Issue Briefs

The world’s greatest need is fewer people

The world’s greatest need is fewer people

Martin Hutchinson

May 17, 2018

While we are in a brief period of decent global growth, the underlying productivity trends in rich countries are disquietingly low. What’s more, it now seems likely that, except in the United States, we will not get out of the zero-interest rate lunacy before the next downturn. And even more disquieting is a re-acceleration of global population growth, so that the United Nations’ 2100 projection has risen from 10.1 billion to 11.2 billion just in the few years since 2010.  The vicious combination, of foolish policy, low productivity growth and rapid population growth, seems likely to push large chunks of humanity back into poverty.

Population explosion?

Population growth is closely but inversely linked to economic growth, in both directions. The most obvious feedback loop is that higher population growth puts an enormous strain on housing, schooling and infrastructure, meaning that a heavy proportion of output must be devoted to these essentially unproductive uses of capital, leaving much less for productivity-enhancing investments in innovations.

However, there also appears to be a feedback loop in the other direction. If economic growth slackens, especially in poor countries, the factors that have been lifting people out of poverty slacken, and the birth rate goes up, since poverty increases it. That in turn causes the long-term population projections to soar substantially.

Projected numbers keep increasing

We have seen the latter effect since 2000. In the long-term U.N. projections of 2004, world population was expected to peak at 9.22 billion by 2075, and to have declined to 9.1 billion by 2100. Indeed the global population projected for 2300 was only 8.9 billion, a very tolerable figure that far out, suggesting that environmental and other constrains would be conquerable.

However, by 2010, after the economically sluggish latter years of the 2000s had boosted births, the 2100 projection had already increased to 10.1 billion with, alas, no peak in the projections but only continued growth. By 2017, the projected 2100 population had added yet another 1.1 billion and was now growing substantially right through the 21st century and presumably well into the 22nd.

More people than we thought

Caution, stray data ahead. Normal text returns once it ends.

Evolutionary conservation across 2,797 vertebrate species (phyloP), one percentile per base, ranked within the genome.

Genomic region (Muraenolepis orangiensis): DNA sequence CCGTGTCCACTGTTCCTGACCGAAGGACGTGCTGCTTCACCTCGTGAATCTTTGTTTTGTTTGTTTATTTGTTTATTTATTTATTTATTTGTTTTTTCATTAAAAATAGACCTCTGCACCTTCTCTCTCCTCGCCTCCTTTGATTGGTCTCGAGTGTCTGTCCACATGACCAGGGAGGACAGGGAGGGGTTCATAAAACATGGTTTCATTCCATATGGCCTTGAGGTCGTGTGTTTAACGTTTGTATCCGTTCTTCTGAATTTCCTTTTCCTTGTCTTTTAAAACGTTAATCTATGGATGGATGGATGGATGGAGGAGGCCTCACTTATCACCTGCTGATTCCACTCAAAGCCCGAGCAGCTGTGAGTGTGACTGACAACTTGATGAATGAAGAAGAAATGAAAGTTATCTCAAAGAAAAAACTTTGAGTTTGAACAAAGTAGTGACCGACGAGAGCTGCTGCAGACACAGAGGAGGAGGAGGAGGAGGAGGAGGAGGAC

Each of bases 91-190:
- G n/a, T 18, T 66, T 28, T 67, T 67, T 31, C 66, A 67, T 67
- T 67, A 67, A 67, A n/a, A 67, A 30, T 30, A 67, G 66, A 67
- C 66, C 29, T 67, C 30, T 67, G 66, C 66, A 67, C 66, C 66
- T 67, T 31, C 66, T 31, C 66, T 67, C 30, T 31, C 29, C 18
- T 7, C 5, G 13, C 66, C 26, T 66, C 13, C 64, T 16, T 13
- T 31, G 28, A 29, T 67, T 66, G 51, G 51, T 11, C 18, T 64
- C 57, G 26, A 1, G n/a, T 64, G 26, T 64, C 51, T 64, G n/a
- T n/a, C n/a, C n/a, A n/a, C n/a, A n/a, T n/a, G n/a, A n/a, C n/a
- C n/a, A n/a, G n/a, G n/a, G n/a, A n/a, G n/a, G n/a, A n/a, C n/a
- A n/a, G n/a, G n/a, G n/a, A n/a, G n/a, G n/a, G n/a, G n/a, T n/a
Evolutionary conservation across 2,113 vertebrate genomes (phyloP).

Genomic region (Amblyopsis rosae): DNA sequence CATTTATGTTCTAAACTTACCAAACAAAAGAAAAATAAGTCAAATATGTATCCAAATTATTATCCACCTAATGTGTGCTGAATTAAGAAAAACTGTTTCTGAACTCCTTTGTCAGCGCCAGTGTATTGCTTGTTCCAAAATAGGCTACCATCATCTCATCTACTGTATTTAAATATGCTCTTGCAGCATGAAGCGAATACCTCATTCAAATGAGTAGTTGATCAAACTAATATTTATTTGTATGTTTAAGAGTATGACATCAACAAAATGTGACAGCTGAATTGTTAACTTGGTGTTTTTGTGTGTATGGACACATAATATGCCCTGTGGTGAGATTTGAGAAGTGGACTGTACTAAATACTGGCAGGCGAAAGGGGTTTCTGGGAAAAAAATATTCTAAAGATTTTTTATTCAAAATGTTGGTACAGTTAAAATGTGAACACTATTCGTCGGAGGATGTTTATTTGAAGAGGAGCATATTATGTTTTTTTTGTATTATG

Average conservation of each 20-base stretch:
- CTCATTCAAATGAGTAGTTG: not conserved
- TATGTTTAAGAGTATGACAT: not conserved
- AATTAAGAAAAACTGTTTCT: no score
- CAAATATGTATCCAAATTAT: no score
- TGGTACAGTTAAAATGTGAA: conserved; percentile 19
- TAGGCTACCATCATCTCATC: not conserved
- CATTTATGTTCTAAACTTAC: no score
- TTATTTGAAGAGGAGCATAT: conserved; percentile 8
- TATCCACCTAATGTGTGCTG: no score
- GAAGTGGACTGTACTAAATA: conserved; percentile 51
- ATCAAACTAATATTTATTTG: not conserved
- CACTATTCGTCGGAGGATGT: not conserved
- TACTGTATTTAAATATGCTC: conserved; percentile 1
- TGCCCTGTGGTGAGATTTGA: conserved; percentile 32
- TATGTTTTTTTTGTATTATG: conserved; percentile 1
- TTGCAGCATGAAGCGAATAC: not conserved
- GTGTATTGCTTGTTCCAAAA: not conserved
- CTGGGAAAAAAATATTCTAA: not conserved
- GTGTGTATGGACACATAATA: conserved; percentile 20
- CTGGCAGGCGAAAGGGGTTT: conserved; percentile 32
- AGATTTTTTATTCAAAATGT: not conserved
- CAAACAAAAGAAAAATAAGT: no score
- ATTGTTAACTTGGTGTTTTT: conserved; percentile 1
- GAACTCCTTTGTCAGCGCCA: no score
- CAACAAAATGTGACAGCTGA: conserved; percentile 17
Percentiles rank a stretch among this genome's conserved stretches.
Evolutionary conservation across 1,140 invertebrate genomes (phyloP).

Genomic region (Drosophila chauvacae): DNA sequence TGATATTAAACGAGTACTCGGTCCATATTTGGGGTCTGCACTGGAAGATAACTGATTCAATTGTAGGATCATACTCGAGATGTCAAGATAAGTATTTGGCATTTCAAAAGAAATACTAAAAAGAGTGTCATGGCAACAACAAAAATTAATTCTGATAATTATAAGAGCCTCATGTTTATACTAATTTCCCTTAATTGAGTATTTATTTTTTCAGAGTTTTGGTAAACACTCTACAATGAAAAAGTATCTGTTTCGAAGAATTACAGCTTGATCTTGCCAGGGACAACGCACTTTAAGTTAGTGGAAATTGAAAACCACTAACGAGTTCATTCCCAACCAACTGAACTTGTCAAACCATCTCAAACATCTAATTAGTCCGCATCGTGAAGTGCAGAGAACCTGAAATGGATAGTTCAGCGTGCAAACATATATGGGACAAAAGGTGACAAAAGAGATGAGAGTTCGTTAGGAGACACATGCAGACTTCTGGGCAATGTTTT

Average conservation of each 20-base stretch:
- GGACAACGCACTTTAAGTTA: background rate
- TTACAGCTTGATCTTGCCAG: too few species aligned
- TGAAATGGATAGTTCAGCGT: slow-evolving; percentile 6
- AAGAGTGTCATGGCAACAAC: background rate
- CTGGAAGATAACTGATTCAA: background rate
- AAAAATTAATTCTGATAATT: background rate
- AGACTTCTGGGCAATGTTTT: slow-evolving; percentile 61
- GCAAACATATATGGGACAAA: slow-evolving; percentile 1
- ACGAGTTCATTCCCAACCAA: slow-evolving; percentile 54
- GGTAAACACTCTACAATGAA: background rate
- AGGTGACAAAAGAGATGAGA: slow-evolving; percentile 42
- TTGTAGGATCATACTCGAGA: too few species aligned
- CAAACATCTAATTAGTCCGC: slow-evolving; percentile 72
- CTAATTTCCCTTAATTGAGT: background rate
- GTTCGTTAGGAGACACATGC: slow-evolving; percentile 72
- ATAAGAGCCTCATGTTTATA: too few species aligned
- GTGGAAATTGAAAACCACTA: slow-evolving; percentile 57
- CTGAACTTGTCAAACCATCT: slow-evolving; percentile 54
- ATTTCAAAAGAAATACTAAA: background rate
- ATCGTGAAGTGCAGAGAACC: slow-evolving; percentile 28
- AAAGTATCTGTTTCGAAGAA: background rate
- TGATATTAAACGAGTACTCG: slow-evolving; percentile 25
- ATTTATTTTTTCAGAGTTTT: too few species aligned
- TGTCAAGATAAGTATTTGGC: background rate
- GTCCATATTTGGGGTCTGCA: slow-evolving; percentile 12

The short-term population growth from the 2004 projection was only moderate. The 2004 projection for 2018 population was about 7.5 billion, whereas the reality is close to 7.8 billion. Yet the past decade and a half, instead of seeing a continued slowing in population growth from 1.22% annually in 2000-2005 to about 0.95% annually in 2015-20, as was projected in 2004, has seen a slowing only to an annual 1.12%. Project that additional population exuberance to 2100, and you get the unpleasant situation forecast in the UN 2017 projection.

In 2100 Lagos will have 100 million inhabitants

Nigeria in 2100 will have a population of 794 million. Therefore, if Lagos, its capital, keeps its current share of Nigeria’s population, its 2100 population will be 101 million. Imagine a Nigeria only moderately richer than it is today, and imagine within that still poor country a city of 101 million, with infrastructure totally insufficient to that population, and with heat, slums and disease at their inevitable level.

It will resemble Manchester in 1825, only much hotter, with a similar level of drainage, clean water and healthcare –and 1000 times the population. It’s a pretty good recipe for Hell – so much for the silly theory that cities supposedly are the main bastions of civilization.

With a global population of 11.2 billion, if we don’t have huge per capita economic growth and significant technological advances, the life of the world’s average inhabitant will be surprisingly short, surprisingly brutish and very nasty. We will be well on the way to undoing all the blissful, life-enhancing good done by the Industrial and Scientific Revolutions.

Wrong predictions

Paul Ehrlich first forecast demographic catastrophe, in his 1968 “The Population Bomb” and his failed prediction of mass starvation and multi-million deaths in the U.S. by 1980 has since been used to discredit all population doom-mongering.

Indeed, his (flawed) prediction was the first of a fashionable series of doom-mongering books, most of which, notably the 1972 Club of Rome’s “Limits to Growth” fantasy, focused on environmental rather than agricultural disasters. While their predictions were off, however, these books popularized and seemed to justify massive government intervention in the global economy, almost all of which has made the economic outlook very much worse.

Doomsayers want to regulate everything

The reality is that there is a very unpleasant adverse feedback loop here. Loony environmentalist socialists get themselves elected worldwide and introduce massive regulatory schemes such as the global warming boondoggle that sharply slow the world’s rate of economic growth –and especially productivity growth. Massive amounts of resources are diverted to what is essentially unproductive activity, such as everything associated with Tesla Inc. (NYSE:TSLA).

Undermining capitalism